AAD: Thursday 24 May Dawn Butler

24 May 2018

Dawn Butler, Labour MP for Brent Central, and Shadow Secretary of State for Women and Equalities, told delegates today: ‘It’s an absolute disgrace that this Conservative government is giving so much money, each year, to the privatised train companies to run the railways so badly.


‘This week we heard how the privatised train companies were instructing staff to ignore disabled people if allowing them to get on a train would make that service late. Withdrawing help from disabled people is disgraceful.


‘This week we heard about a hypothecated tax to fund the NHS. We must remember that the Tories’ mission is to privatise the NHS. I know the Tories hate me – but I wear that as a badge of pride.


‘My dad’s first job, like most of the Windrush generation, was on the railway when he first came here. My cousin works on the railway. And when I worked at the GMB I looked after the staff at ASLEF – there were no public fall outs, just stiff talks behind closed doors – so I feel I’m among friends.


‘Those of us who are trade unionists have always known the value of trade unions. While those who have tried to destroy the trade union movement have never understood trade unions or what they do.


‘As a black woman – just in case you didn’t notice! – working in computers, then the employment service, then PCS, the GMB, and now Parliament, I walk into a lot of rooms which are white and male. The structural barriers in our society, and in the workplace, need to be undone. We need to recognise the privilege that comes with being who you are. As a black woman I was always told you had to work twice as hard, and be twice as good, to get to where you want to be.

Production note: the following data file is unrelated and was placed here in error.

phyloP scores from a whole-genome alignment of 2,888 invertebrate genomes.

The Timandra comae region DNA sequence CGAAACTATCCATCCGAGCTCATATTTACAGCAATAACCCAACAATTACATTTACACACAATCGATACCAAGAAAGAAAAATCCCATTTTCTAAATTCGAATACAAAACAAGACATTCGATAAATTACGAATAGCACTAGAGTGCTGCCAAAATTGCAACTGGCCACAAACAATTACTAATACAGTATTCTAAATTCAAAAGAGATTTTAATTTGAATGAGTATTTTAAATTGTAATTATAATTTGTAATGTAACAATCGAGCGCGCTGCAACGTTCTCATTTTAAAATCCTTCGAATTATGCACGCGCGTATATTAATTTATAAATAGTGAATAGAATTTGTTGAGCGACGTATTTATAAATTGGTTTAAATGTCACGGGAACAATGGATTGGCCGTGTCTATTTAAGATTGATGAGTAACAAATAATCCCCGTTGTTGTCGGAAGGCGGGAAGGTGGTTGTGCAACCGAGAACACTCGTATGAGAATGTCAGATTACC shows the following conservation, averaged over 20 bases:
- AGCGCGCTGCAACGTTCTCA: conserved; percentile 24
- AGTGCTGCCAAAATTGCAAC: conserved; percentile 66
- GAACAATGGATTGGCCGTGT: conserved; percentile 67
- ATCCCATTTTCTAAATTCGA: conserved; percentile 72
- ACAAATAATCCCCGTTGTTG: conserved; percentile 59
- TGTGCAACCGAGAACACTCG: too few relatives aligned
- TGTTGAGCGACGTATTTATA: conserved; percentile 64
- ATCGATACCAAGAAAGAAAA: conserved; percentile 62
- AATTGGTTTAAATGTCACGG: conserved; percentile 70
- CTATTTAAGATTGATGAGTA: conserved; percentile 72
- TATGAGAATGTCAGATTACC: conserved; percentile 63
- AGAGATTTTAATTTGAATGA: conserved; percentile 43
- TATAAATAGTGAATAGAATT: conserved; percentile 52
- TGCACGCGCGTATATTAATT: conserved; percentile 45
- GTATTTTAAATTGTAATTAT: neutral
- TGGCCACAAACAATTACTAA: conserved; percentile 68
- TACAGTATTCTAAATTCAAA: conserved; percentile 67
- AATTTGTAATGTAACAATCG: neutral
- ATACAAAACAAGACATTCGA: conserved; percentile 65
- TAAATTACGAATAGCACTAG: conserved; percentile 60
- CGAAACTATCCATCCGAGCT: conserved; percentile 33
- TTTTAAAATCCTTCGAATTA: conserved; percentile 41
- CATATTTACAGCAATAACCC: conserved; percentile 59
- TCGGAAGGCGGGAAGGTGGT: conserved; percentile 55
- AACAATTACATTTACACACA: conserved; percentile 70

‘You’re visible – and invisible. If you do something really well, no one notices. But if you do something wrong, it’s “Well, what did you f***ing well expect?”


‘James, my assistant, is white and male and I’ve lost count of the number of times that people we’re going to see assume he’s the MP – called Dawn? – and I’m the assistant. They talk to him and then, when they realise they’re wrong, and turn to talk to me, it’s usually time to go!


‘I’m going to end on a song, Something Inside So Strong by Labi Siffre, but I’m not going to sing it, because my voice has gone after Mick kept me out last night: “The higher you build your barriers, the taller I become / The farther you take my rights away, the faster I will run / You can deny me, you can decide to turn your face away / No matter, ’cause there’s something inside so strong”.’









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